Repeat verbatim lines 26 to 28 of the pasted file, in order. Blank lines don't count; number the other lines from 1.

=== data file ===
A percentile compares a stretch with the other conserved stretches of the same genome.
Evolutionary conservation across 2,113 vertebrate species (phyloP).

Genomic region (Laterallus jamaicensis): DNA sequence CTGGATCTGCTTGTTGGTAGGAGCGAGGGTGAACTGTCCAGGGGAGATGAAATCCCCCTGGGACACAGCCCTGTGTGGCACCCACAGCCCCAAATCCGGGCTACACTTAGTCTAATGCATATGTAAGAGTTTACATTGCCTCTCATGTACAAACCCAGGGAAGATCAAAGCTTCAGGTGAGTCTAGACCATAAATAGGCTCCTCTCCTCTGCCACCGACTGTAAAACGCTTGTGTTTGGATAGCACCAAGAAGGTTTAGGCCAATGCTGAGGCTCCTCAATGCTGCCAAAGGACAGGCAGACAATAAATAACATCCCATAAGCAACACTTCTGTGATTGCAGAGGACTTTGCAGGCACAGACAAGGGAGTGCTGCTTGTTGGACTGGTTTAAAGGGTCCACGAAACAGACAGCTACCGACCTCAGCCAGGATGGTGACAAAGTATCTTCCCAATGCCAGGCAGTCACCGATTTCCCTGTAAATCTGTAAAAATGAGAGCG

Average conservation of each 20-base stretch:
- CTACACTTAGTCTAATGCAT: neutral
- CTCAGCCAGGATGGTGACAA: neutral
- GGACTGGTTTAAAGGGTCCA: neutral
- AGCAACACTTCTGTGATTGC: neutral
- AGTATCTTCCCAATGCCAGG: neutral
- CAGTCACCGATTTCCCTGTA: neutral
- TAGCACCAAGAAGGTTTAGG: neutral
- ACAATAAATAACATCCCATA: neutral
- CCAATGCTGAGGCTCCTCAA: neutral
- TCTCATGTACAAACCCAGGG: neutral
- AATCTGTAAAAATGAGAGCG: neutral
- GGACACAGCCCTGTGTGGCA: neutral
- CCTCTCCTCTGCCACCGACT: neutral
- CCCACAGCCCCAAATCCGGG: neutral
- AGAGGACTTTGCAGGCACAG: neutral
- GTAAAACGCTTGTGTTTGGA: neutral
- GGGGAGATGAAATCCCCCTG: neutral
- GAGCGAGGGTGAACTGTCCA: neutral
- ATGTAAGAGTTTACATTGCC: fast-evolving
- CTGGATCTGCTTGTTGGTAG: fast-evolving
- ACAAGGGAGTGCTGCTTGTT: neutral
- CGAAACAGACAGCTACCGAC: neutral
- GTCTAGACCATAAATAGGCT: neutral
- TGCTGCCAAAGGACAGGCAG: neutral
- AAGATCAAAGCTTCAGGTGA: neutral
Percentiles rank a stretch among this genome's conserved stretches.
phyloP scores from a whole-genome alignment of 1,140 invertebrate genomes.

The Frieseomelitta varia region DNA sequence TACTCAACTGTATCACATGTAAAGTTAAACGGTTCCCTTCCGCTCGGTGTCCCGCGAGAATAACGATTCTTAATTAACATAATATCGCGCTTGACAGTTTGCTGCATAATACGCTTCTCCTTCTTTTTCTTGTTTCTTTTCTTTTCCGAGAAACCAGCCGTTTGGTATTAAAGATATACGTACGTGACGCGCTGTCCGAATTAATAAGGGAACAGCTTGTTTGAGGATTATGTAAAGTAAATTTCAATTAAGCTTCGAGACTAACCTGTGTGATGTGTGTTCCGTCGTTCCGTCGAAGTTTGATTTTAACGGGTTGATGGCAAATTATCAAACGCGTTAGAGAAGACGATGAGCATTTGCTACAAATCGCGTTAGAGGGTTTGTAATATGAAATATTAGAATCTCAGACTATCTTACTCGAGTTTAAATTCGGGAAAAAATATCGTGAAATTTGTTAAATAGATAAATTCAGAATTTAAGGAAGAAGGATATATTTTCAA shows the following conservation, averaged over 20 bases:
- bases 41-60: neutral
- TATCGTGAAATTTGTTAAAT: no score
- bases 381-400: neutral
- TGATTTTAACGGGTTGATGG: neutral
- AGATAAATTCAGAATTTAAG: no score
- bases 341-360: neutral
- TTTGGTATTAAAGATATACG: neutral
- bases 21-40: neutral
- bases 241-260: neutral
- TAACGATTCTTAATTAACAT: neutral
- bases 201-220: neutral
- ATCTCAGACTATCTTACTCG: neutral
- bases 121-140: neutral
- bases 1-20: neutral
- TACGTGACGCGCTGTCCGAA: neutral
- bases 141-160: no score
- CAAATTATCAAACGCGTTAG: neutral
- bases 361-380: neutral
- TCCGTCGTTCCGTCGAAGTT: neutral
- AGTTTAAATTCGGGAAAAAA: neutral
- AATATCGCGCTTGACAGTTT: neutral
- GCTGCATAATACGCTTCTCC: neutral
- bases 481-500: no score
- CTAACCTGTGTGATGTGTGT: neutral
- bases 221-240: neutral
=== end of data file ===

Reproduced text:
- CGAAACAGACAGCTACCGAC: neutral
- GTCTAGACCATAAATAGGCT: neutral
- TGCTGCCAAAGGACAGGCAG: neutral